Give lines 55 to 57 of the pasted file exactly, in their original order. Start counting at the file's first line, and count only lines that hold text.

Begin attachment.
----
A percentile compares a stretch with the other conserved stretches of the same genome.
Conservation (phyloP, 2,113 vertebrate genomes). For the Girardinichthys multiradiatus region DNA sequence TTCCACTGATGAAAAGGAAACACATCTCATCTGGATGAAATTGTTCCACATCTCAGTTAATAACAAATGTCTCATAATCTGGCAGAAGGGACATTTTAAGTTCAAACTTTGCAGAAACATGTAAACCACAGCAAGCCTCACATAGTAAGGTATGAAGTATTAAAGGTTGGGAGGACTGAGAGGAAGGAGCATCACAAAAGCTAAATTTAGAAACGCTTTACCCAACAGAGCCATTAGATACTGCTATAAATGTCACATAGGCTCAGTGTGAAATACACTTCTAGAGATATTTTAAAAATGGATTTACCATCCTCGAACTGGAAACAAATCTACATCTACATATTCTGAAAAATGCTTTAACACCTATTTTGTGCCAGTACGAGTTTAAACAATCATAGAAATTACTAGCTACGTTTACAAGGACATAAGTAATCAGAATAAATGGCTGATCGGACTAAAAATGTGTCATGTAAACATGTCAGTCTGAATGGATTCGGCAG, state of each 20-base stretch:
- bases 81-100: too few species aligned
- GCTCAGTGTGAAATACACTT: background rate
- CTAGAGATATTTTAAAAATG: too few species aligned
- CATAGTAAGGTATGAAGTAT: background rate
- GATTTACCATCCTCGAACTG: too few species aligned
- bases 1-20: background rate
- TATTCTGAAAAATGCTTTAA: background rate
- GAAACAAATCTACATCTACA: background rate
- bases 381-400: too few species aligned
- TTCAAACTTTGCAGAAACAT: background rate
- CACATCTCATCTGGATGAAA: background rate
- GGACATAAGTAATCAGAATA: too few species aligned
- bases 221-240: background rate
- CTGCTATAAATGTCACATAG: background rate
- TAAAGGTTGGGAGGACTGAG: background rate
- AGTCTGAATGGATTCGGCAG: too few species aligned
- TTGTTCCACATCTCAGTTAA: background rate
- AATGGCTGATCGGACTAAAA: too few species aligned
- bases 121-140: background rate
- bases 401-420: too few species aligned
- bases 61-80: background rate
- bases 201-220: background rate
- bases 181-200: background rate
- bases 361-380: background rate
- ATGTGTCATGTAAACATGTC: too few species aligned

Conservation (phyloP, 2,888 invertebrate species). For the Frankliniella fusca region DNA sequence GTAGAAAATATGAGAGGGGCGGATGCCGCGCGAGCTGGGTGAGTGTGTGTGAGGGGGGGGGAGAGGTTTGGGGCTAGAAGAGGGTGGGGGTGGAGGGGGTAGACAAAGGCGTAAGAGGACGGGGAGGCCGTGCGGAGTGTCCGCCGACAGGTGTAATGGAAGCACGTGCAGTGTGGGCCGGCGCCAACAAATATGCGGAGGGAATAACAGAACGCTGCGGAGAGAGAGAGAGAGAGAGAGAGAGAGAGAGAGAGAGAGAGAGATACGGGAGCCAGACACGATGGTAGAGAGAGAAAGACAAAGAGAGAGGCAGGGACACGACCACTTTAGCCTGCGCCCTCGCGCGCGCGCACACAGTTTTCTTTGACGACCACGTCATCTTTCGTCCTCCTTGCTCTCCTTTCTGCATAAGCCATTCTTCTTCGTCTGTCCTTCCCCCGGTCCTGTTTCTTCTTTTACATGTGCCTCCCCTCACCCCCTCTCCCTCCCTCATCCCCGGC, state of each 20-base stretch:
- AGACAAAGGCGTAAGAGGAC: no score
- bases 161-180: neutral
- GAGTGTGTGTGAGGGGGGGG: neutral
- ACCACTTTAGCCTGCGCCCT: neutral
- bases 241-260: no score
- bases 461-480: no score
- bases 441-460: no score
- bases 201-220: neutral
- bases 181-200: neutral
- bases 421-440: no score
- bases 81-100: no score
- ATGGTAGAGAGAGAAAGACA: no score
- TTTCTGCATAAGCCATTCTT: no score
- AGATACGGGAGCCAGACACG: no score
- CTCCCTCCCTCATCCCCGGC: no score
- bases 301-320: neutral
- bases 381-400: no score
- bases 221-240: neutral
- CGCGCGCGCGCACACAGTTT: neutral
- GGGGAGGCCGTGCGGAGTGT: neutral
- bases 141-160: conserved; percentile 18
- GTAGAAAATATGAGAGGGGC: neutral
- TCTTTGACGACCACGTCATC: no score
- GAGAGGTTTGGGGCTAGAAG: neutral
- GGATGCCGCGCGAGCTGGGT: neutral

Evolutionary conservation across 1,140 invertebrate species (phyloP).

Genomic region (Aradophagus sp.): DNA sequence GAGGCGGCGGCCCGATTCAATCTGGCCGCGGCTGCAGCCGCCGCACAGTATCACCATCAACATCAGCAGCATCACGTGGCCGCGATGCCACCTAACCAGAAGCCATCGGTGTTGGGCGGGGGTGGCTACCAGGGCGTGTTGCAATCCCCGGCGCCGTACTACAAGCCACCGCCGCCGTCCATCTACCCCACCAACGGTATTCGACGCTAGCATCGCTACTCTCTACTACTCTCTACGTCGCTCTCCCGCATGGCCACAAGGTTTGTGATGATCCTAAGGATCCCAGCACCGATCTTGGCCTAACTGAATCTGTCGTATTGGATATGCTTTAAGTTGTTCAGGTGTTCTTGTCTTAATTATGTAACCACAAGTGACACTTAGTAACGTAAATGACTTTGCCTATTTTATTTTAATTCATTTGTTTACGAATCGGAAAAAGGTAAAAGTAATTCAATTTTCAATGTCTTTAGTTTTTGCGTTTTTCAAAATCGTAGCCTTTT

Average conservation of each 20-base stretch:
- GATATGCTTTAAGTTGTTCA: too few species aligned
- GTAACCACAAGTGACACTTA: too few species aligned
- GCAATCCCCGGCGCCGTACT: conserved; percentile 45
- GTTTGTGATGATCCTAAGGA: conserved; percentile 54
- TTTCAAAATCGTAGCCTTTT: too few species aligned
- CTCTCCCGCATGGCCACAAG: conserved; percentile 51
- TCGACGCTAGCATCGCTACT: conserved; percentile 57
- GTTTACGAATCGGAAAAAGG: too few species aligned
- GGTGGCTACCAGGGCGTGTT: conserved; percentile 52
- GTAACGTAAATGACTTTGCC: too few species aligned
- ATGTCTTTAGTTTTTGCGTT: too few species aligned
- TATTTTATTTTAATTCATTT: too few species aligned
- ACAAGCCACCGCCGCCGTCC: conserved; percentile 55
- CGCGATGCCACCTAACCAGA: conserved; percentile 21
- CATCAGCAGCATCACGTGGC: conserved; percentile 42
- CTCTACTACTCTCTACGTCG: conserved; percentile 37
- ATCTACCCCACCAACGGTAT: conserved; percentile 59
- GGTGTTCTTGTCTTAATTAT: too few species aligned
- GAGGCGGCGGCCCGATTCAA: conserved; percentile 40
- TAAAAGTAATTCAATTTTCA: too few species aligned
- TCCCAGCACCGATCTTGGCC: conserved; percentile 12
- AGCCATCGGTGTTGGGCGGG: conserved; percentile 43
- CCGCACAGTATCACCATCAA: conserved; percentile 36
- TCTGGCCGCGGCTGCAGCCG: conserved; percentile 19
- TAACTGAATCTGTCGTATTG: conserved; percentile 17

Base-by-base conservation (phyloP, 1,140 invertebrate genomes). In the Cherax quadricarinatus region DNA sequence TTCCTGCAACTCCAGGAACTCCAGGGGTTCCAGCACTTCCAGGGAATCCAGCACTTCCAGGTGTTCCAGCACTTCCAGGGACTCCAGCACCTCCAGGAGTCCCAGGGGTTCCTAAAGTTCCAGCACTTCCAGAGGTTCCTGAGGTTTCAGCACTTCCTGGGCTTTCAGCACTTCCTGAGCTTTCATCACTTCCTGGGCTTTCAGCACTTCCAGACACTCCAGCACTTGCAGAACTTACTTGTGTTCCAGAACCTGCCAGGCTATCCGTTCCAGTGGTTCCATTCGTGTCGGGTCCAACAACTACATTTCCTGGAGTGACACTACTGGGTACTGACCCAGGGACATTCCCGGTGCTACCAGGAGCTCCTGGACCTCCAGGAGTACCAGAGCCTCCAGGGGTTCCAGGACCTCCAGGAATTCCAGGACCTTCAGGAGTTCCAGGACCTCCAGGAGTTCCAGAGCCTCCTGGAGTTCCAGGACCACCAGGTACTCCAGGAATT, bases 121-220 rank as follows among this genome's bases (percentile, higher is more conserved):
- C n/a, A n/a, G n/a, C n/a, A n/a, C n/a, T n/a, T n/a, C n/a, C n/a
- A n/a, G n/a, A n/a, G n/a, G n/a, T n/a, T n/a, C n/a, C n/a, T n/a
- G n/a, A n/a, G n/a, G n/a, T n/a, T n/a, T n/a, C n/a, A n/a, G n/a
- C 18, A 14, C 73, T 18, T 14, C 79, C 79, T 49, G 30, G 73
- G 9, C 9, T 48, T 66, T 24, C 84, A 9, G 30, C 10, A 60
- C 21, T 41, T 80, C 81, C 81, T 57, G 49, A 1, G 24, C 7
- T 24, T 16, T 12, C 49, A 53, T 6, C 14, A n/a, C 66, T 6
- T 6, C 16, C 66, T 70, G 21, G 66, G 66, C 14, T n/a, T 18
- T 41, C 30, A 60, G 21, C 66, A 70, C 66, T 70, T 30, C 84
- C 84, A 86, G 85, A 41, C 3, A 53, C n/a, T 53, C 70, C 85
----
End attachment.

Genomic region (Aradophagus sp.): DNA sequence GAGGCGGCGGCCCGATTCAATCTGGCCGCGGCTGCAGCCGCCGCACAGTATCACCATCAACATCAGCAGCATCACGTGGCCGCGATGCCACCTAACCAGAAGCCATCGGTGTTGGGCGGGGGTGGCTACCAGGGCGTGTTGCAATCCCCGGCGCCGTACTACAAGCCACCGCCGCCGTCCATCTACCCCACCAACGGTATTCGACGCTAGCATCGCTACTCTCTACTACTCTCTACGTCGCTCTCCCGCATGGCCACAAGGTTTGTGATGATCCTAAGGATCCCAGCACCGATCTTGGCCTAACTGAATCTGTCGTATTGGATATGCTTTAAGTTGTTCAGGTGTTCTTGTCTTAATTATGTAACCACAAGTGACACTTAGTAACGTAAATGACTTTGCCTATTTTATTTTAATTCATTTGTTTACGAATCGGAAAAAGGTAAAAGTAATTCAATTTTCAATGTCTTTAGTTTTTGCGTTTTTCAAAATCGTAGCCTTTT

Average conservation of each 20-base stretch:
- GATATGCTTTAAGTTGTTCA: too few species aligned